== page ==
The fall season of Tales Well Told, the series of solo shows curated and performed by East Coast actress Michèle LaRue, is at its peak of color in the coming weeks. Bookings of her eclectic turns in which she conjures the fiction of yesteryear — circa 1850 to 1920 — are set for libraries in New Jersey, New York and Pennsylvania. And she’s prepping for 2015 dates at other American venues.
LaRue’s 30 or so intimate pieces drawn mostly from short stories come in a variety of styles and lengths, from book-in-hand concert readings to off-book full theatrical experiences. The authorship includes a range of famous and lesser-known writers, all of them representing what was on the American mind as the modern world was dawning. (Here’s the performance calendar for the rest of 2014.)
LaRue gives life to the words of Mark Twain (“Eve’s Diary”), O. Henry (“The Gift of the Magi”), Marie Jenney Howe (“Someone Must Wash the Dishes”), Charlotte Perkins Gilman (“The Yellow Wallpaper”), Elsie Singmaster (“Gettysburg”), Kate Chopin (“The Story of an Hour”), Mary E. Wilkins Freeman (“The Shadows On the Wall”), Elia W. Peattie (“The House That Was Not”), Bret Harte (“Dick Spindler’s Family Christmas”), Sarah Orne Jewett (“A Winter Courtship”) and Dorothy Canfield Fisher (“The Bedquilt”), among others.
Her passion for the form has its roots in her association with The East Lynne Company of Cape May, NJ.
LaRue told me, “The genesis of my Tales is the fund-raisers that Warren Kliewer held for The East Lynne Company, which he founded in 1980 to revive the undeservedly underrated plays and literature of the late 1800s and early 1900s. For the ELC, we read old stories in the parlors and on the porches of Victorian Cape May, New Jersey. The company continues to put stories on those porches every summer.”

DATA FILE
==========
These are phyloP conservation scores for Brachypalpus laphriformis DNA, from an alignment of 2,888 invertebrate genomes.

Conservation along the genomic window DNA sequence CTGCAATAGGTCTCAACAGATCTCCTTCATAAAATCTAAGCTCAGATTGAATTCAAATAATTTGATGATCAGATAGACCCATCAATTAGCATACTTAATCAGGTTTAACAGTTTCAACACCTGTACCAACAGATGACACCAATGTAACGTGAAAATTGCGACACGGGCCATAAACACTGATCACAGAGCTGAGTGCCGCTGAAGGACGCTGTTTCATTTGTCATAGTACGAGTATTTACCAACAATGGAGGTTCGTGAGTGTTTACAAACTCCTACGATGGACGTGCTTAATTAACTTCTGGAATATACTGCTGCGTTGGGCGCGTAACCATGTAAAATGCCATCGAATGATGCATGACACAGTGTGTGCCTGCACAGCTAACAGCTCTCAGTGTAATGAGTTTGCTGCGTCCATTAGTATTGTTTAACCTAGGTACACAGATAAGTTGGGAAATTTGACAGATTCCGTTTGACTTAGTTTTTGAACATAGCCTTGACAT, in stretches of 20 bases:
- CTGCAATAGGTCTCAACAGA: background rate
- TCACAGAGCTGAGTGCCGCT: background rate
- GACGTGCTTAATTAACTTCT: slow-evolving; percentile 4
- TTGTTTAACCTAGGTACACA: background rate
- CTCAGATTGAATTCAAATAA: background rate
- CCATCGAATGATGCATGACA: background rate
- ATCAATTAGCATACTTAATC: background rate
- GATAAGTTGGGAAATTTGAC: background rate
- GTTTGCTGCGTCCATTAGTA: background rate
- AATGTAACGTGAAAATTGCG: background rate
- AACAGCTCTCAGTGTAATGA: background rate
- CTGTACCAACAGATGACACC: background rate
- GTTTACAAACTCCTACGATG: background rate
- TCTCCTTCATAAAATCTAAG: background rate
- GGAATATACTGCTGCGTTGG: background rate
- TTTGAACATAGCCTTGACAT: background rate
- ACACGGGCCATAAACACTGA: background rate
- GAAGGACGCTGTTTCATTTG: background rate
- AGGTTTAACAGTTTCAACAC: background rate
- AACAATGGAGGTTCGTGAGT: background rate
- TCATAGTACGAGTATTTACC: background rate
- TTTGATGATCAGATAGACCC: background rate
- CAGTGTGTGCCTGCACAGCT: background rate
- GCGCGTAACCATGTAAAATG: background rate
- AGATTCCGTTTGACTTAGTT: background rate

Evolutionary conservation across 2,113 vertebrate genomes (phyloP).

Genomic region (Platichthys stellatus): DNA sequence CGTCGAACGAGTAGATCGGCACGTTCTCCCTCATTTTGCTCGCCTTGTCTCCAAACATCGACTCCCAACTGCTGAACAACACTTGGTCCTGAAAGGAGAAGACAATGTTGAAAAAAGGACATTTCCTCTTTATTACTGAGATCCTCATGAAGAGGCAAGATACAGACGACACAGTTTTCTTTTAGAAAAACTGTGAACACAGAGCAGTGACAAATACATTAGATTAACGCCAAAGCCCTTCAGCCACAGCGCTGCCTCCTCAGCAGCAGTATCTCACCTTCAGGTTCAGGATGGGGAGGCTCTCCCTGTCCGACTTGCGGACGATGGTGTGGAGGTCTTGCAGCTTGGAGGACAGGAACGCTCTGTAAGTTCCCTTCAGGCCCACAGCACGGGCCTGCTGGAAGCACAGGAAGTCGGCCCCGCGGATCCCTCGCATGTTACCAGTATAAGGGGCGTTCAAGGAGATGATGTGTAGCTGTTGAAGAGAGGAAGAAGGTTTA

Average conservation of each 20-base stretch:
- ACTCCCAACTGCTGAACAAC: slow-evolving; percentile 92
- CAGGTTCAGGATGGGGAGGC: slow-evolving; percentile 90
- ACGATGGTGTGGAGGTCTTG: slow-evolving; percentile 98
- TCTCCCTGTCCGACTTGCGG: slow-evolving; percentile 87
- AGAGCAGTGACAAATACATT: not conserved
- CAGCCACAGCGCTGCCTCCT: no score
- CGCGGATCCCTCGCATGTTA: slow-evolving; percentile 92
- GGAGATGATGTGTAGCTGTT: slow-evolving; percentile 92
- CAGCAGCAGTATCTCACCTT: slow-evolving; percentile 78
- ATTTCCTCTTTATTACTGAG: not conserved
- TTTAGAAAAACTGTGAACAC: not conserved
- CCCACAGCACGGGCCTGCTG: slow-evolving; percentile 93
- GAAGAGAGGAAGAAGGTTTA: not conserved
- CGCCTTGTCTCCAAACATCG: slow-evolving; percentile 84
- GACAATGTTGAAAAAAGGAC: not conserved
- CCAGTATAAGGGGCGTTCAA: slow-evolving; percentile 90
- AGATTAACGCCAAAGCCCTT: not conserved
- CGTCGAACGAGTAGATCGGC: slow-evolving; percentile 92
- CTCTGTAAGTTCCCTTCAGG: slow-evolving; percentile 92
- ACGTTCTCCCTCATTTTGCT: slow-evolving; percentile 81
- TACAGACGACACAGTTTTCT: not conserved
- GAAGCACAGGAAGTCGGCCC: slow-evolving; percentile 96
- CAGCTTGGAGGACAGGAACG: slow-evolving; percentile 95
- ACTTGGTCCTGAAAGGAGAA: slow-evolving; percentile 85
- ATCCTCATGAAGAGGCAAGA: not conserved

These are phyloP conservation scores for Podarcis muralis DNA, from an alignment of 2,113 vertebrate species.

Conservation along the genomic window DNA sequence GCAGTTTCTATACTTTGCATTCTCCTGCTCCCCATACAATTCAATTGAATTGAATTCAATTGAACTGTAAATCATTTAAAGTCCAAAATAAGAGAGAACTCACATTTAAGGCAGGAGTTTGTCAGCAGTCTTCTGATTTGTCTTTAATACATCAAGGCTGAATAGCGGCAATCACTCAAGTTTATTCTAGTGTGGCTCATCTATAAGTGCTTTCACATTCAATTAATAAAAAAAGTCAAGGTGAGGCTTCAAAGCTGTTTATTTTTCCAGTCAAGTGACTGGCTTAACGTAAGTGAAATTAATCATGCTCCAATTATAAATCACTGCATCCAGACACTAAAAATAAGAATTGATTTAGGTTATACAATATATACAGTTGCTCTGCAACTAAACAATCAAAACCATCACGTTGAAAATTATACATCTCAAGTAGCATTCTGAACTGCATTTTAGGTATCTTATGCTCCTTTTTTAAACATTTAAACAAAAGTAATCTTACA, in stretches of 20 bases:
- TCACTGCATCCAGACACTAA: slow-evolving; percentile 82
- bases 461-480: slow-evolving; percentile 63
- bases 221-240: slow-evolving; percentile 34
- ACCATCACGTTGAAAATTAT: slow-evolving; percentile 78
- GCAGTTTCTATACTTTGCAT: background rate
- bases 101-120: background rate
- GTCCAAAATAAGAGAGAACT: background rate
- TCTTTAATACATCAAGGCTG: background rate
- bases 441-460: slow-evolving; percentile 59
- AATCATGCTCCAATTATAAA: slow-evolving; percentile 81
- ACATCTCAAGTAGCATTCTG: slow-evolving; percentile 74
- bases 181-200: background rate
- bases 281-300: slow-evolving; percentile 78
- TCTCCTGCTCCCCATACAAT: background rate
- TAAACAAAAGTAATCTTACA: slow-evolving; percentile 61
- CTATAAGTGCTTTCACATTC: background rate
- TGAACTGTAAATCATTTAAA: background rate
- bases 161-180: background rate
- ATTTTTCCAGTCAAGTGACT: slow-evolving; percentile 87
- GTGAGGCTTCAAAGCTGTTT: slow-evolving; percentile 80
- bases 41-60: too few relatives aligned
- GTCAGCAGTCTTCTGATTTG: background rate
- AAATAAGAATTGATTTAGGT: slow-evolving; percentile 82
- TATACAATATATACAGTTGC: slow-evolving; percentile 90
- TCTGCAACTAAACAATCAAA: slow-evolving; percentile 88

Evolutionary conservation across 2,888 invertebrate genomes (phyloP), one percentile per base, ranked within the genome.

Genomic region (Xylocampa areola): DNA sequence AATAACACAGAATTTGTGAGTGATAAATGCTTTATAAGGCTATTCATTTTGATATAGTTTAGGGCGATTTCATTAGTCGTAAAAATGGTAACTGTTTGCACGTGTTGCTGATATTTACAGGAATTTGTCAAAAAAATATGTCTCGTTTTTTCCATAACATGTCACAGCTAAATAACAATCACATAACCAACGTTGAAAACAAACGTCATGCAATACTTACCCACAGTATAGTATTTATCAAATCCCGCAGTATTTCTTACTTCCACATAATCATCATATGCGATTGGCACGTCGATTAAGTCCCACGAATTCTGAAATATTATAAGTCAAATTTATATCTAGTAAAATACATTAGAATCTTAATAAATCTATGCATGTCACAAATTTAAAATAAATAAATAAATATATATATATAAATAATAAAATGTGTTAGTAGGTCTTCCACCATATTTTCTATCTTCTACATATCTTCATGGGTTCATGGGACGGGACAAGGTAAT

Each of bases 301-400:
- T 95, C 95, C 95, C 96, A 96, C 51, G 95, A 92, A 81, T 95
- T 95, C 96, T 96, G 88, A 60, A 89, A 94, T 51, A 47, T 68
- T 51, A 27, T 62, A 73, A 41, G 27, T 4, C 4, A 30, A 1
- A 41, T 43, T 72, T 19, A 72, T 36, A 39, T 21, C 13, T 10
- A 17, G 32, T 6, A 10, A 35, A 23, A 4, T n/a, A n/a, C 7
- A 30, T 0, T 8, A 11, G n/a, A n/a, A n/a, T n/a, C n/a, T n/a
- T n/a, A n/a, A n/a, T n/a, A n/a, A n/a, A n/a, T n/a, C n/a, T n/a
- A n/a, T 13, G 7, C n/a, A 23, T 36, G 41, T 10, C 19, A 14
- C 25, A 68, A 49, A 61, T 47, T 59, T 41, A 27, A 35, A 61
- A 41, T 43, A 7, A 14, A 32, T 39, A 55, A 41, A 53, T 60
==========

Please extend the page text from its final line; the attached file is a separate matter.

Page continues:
Kliewer, LaRue’s late husband, used to say that the stories of this period “were written for the ear, not the eye — they were meant to be read aloud,” LaRue explained. “In those days, not only children gathered around a grownup with a book. Adults of all ages — by candlelight, gaslight, and later electricity — sat back, the women often with sewing in hand, as a familiar voice and their own imaginations spirited them away to another time and place.”
She added, “Physically, I’m pushing the envelope of Oral Interpretation, with a nod to Story Theatre. The style and the ambition of it have evolved. I’ve performed the on-book Tales Well Told more than 120 times; several sponsors have asked me back, a couple of those six or seven times.”
For the record, Someone Must Wash the Dishes, The Yellow Wallpaper and Eve’s Diary “are full-out performances, off book, blocked, fully costumed.”
How does LaRue go about crafting the prose for the spoken theatrical format?
“There’s very little ‘adapting’ of Tales Well Told,” she said. “Primarily, [it’s about] deleting adjectives and adverbs that are redundant to the acting; tightening a bit for pacing/energy/build when a given word or phrase is unnecessary; in a very few instances substituting a more contemporary word for an obscure, lost one — but the context and the acting generally clarify an out-of-use word.”
LaRue’s collection of stories is a kind of buffet from which organizations — like libraries, schools, historical societies and theatres — can choose. She even suggests thematic “groupings” of pieces in her repertoire.
“I continually add to the roster [of stories] so that my sponsors can choose programs that suit the time of year, a particular holiday, or a theme of their choice,” she said. “Many of the Tales are about senior citizens, covering everything from self-worth to romance. A program of Tales runs from 25 minutes to an hour — again, depending on the sponsor’s needs.”
Past bookers of Tales Well Told include Chicago’s Newberry Library; Washington, DC’s National Portrait Gallery; international conferences of the American Quilter’s Society; joint conventions of the Popular and American Culture associations; and the international conference of the Charlotte Perkins Gilman Society.
For more information about Tales Well Told, visit michelelarue.com.